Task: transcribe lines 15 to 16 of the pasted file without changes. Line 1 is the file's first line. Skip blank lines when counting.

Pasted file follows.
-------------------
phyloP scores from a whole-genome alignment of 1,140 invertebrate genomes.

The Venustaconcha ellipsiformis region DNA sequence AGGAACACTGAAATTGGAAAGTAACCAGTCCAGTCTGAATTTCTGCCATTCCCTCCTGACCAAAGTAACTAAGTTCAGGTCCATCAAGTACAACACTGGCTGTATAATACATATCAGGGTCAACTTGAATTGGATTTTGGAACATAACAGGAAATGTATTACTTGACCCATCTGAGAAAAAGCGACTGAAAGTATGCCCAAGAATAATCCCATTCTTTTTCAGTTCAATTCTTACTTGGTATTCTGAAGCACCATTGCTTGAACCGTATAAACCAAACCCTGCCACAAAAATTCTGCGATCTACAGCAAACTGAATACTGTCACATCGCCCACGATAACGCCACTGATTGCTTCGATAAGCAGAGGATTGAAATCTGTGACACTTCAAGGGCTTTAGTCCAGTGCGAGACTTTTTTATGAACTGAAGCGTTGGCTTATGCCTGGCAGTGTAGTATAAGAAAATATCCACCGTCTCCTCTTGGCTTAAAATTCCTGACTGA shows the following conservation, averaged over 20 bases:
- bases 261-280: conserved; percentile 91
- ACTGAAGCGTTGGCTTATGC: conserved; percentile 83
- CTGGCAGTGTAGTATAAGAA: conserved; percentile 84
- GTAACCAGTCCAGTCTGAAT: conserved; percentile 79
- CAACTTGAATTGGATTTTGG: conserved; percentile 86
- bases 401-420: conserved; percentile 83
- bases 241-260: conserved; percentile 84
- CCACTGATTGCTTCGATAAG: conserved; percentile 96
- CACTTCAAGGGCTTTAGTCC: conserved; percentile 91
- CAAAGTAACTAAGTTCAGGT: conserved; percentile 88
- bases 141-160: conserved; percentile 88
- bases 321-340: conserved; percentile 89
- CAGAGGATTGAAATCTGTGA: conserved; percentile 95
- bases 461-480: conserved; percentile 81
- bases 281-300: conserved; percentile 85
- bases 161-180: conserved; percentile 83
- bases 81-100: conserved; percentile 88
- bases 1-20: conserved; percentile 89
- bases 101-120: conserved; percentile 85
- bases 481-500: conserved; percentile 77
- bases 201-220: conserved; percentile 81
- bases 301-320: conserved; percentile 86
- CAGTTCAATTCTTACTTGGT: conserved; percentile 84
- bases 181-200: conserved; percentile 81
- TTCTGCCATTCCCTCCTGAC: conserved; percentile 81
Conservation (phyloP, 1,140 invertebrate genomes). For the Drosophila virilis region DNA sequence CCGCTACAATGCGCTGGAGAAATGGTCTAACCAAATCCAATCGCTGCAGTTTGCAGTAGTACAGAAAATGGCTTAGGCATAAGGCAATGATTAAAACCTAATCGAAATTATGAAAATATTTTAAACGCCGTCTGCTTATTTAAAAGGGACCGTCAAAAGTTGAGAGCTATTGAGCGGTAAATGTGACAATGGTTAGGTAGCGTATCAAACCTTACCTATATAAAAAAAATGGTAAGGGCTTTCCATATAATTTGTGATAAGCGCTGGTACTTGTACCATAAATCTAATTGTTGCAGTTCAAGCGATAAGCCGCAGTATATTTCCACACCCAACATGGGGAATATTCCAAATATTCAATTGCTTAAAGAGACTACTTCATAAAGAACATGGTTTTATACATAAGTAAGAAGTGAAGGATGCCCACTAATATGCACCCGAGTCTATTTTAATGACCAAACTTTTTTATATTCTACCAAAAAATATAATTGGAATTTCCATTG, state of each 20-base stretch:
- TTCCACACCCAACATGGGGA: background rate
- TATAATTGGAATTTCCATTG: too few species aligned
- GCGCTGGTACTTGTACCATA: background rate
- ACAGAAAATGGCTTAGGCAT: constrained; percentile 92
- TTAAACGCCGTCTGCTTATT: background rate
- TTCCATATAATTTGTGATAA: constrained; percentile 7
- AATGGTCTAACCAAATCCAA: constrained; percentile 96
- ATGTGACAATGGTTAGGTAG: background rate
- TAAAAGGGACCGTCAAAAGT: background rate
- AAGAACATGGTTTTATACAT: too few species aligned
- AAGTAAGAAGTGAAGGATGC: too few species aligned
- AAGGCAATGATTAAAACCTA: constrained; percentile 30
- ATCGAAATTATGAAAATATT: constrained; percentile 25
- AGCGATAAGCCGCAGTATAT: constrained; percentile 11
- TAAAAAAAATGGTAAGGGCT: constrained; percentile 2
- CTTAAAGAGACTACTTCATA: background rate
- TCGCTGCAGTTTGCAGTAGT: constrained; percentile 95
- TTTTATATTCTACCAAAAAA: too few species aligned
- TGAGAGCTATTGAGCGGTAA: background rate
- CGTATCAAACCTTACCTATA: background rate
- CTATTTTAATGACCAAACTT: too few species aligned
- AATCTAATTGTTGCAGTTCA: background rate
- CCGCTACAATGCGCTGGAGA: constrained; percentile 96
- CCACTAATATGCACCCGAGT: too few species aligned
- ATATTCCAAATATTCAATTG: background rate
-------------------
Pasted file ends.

- CAGAGGATTGAAATCTGTGA: conserved; percentile 95
- bases 461-480: conserved; percentile 81